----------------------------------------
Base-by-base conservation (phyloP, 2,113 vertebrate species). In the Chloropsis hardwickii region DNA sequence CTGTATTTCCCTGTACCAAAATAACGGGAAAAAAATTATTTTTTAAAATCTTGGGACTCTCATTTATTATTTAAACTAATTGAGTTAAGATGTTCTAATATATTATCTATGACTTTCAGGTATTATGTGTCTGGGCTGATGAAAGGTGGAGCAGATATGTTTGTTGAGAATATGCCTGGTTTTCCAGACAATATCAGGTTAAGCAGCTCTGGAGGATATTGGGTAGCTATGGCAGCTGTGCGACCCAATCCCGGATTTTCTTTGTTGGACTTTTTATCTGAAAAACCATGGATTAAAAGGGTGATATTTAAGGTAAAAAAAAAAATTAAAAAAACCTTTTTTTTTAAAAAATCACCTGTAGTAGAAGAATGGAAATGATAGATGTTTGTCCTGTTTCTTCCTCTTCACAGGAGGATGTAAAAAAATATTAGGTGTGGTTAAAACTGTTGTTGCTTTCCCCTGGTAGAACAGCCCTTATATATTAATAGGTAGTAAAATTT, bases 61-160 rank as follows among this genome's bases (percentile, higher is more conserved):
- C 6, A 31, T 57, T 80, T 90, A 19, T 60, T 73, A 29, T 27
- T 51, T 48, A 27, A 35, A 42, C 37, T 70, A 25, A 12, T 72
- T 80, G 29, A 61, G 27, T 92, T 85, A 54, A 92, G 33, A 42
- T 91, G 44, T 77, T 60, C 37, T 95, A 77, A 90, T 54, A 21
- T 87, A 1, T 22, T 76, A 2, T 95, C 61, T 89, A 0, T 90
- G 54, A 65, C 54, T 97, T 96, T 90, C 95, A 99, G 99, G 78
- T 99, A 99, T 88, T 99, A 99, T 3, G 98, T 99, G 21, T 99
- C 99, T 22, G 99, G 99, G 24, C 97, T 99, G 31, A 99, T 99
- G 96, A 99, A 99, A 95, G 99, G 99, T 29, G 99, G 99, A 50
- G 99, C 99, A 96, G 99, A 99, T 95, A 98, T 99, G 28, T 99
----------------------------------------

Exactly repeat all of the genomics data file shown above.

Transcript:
Base-by-base conservation (phyloP, 2,113 vertebrate species). In the Chloropsis hardwickii region DNA sequence CTGTATTTCCCTGTACCAAAATAACGGGAAAAAAATTATTTTTTAAAATCTTGGGACTCTCATTTATTATTTAAACTAATTGAGTTAAGATGTTCTAATATATTATCTATGACTTTCAGGTATTATGTGTCTGGGCTGATGAAAGGTGGAGCAGATATGTTTGTTGAGAATATGCCTGGTTTTCCAGACAATATCAGGTTAAGCAGCTCTGGAGGATATTGGGTAGCTATGGCAGCTGTGCGACCCAATCCCGGATTTTCTTTGTTGGACTTTTTATCTGAAAAACCATGGATTAAAAGGGTGATATTTAAGGTAAAAAAAAAAATTAAAAAAACCTTTTTTTTTAAAAAATCACCTGTAGTAGAAGAATGGAAATGATAGATGTTTGTCCTGTTTCTTCCTCTTCACAGGAGGATGTAAAAAAATATTAGGTGTGGTTAAAACTGTTGTTGCTTTCCCCTGGTAGAACAGCCCTTATATATTAATAGGTAGTAAAATTT, bases 61-160 rank as follows among this genome's bases (percentile, higher is more conserved):
- C 6, A 31, T 57, T 80, T 90, A 19, T 60, T 73, A 29, T 27
- T 51, T 48, A 27, A 35, A 42, C 37, T 70, A 25, A 12, T 72
- T 80, G 29, A 61, G 27, T 92, T 85, A 54, A 92, G 33, A 42
- T 91, G 44, T 77, T 60, C 37, T 95, A 77, A 90, T 54, A 21
- T 87, A 1, T 22, T 76, A 2, T 95, C 61, T 89, A 0, T 90
- G 54, A 65, C 54, T 97, T 96, T 90, C 95, A 99, G 99, G 78
- T 99, A 99, T 88, T 99, A 99, T 3, G 98, T 99, G 21, T 99
- C 99, T 22, G 99, G 99, G 24, C 97, T 99, G 31, A 99, T 99
- G 96, A 99, A 99, A 95, G 99, G 99, T 29, G 99, G 99, A 50
- G 99, C 99, A 96, G 99, A 99, T 95, A 98, T 99, G 28, T 99